Citizens Advice is calling on the next government to take action to prevent some of the problems faced by the over 2.5 million people who seek its help each year.
As part of its 2019 election manifesto the charity is calling for major reforms across welfare, debt, housing, consumer markets and energy.
Gillian Guy, Chief Executive of Citizens Advice, said:
“At Citizens Advice, we know the problems that people face every day, because it’s us they turn to for advice and support. But many of these problems are preventable. The next government has a major opportunity to make a meaningful difference to people’s lives. From fixing the difficulties people face with housing, welfare and debt through to ensuring consumers are protected in the shift to net zero.
“The benefits system needs to provide enough for people to live on. Private renters should have safe and secure tenancies with landlords who are held accountable. And people who fall into debt need advice, support and to be treated fairly.
“Where existing markets are failing – like the £4 billion loyalty penalty people pay for staying with essential service providers – they need to be rebalanced in favour of consumers and prevent those who can least afford it from being ripped off.”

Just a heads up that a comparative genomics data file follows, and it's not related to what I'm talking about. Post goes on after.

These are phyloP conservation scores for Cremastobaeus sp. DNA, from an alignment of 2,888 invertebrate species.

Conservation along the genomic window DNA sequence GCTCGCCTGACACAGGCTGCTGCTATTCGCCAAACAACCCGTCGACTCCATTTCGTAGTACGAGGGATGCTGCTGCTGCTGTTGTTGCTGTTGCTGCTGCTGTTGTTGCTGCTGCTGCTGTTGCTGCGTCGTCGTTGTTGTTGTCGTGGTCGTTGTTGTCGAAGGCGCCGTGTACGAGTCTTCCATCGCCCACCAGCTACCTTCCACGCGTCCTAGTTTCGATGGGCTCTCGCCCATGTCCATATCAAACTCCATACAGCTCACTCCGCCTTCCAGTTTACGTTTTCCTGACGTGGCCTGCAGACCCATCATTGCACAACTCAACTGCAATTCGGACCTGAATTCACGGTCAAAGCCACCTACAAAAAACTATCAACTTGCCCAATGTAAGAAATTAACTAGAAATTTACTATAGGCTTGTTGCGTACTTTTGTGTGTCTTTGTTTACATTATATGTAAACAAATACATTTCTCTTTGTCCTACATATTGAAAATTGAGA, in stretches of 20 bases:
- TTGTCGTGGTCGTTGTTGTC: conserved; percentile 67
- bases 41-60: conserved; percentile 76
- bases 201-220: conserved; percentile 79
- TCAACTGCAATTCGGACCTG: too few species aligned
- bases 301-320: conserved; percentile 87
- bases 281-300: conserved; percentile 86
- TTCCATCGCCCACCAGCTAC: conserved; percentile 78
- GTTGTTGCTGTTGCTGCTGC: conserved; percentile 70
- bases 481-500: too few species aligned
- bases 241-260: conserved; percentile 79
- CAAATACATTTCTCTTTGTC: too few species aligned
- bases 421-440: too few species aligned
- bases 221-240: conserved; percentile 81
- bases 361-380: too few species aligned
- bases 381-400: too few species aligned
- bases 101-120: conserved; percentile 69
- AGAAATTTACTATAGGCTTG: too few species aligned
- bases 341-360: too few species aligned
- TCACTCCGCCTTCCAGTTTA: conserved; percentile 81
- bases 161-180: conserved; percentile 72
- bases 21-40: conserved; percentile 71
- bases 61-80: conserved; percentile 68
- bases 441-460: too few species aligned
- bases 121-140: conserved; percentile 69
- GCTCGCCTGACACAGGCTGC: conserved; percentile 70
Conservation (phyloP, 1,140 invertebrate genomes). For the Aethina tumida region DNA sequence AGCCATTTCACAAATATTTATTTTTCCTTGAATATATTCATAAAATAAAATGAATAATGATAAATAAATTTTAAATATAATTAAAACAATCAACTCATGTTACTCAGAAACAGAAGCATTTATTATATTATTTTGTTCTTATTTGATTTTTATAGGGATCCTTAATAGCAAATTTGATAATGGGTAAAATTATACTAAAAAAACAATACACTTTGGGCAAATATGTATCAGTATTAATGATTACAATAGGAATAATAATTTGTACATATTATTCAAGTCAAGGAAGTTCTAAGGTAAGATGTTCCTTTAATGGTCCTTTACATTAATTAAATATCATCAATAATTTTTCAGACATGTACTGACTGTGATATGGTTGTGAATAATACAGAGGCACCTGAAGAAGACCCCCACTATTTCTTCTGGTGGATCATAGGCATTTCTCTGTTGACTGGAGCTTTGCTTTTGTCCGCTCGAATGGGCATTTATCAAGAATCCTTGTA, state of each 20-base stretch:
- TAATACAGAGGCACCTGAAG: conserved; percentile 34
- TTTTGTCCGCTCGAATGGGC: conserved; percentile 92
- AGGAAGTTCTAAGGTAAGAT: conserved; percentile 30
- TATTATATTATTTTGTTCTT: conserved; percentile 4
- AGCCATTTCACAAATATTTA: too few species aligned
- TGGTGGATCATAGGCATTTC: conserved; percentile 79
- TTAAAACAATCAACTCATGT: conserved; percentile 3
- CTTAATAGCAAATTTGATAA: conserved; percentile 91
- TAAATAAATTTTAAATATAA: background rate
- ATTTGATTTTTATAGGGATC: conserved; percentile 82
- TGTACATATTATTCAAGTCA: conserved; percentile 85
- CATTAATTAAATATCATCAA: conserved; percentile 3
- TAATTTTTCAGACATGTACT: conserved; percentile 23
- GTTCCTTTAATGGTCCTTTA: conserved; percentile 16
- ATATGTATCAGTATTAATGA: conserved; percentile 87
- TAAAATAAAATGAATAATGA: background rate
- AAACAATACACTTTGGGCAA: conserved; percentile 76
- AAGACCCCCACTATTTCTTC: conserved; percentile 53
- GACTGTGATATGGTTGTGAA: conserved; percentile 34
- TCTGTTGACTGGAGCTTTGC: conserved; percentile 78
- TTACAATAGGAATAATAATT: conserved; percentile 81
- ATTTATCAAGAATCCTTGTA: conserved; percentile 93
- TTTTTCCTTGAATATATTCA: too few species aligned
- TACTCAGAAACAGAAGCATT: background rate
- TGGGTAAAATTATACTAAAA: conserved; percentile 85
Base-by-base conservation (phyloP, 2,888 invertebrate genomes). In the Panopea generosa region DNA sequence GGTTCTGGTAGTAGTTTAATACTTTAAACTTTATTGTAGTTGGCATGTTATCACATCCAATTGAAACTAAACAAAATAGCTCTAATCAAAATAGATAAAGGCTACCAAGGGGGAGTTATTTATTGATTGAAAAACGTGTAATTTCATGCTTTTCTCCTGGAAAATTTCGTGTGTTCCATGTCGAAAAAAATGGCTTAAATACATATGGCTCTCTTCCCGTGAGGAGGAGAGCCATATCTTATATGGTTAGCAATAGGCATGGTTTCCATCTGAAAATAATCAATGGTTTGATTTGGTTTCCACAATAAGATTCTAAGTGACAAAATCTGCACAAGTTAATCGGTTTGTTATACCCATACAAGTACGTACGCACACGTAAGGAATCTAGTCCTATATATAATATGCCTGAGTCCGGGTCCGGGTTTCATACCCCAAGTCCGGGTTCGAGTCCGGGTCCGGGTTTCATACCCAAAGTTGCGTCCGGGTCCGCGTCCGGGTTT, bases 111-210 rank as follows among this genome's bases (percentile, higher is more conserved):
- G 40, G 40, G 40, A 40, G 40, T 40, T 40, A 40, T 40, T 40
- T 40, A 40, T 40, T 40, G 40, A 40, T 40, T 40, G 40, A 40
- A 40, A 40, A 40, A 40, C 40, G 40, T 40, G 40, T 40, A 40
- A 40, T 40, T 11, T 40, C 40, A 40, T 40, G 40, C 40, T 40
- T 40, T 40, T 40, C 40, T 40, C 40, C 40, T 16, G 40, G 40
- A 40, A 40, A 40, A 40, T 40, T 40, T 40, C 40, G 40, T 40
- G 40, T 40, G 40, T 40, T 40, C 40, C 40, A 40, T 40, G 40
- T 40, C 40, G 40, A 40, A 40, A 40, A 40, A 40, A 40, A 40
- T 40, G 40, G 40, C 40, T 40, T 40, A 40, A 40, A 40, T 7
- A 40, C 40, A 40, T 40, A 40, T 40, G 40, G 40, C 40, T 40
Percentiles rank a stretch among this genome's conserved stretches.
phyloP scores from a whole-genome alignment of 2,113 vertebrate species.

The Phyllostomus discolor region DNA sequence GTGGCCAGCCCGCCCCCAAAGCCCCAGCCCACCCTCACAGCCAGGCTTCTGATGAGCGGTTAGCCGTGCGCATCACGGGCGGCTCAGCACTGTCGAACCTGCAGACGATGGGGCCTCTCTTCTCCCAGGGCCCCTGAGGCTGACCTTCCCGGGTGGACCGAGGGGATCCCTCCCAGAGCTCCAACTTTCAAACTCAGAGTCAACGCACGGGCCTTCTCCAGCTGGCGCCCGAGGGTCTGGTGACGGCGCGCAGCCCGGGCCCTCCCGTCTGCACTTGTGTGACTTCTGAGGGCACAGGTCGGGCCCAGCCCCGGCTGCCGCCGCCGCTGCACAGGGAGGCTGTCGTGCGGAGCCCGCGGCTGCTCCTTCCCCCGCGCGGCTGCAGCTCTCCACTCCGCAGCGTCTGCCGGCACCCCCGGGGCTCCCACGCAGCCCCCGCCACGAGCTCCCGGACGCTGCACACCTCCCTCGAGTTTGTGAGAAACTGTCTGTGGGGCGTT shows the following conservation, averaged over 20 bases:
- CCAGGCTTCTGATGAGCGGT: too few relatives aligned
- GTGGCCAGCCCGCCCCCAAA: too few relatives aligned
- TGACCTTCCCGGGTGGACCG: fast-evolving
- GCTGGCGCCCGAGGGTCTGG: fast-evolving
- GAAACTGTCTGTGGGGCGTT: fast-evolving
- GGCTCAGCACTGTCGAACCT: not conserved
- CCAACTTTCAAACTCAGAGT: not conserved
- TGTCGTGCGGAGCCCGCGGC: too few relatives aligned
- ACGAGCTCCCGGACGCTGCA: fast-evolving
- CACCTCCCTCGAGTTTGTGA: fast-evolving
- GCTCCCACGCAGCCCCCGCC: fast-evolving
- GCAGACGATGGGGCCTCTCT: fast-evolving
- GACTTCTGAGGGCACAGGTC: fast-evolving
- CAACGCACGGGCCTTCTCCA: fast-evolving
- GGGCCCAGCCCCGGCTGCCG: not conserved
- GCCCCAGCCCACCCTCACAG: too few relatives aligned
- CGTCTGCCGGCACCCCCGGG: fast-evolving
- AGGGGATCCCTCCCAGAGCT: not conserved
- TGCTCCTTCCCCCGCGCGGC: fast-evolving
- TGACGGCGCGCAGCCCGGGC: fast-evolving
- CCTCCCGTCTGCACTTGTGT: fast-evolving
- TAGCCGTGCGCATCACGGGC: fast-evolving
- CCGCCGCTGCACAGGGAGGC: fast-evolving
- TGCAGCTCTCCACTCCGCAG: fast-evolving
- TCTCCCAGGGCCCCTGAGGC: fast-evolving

Proposals outlined in the charity’s manifesto include:
- Welfare – ending the benefits freeze and increasing working-age benefits by 2% above inflation for 4 years beginning in April 2020, to help keep up with the cost of living
- Debt – an independent bailiff regulator, and a free, clear and accessible bailiff complaints procedure to crack down on bailiffs who break the rules
- Housing – abolish Section 21 ‘no-fault’ eviction notices and introduce indefinite tenancies in the private rented sector
- Consumer markets – action to tackle the loyalty penalty, in which loyal customers are penalised to the tune of around £4 billion a year for staying with their providers in essential markets such as broadband, home insurance and mobiles
- Energy – consumer protections must be built in at the start as new technology products and markets emerge as the UK transitions to a low-carbon economy.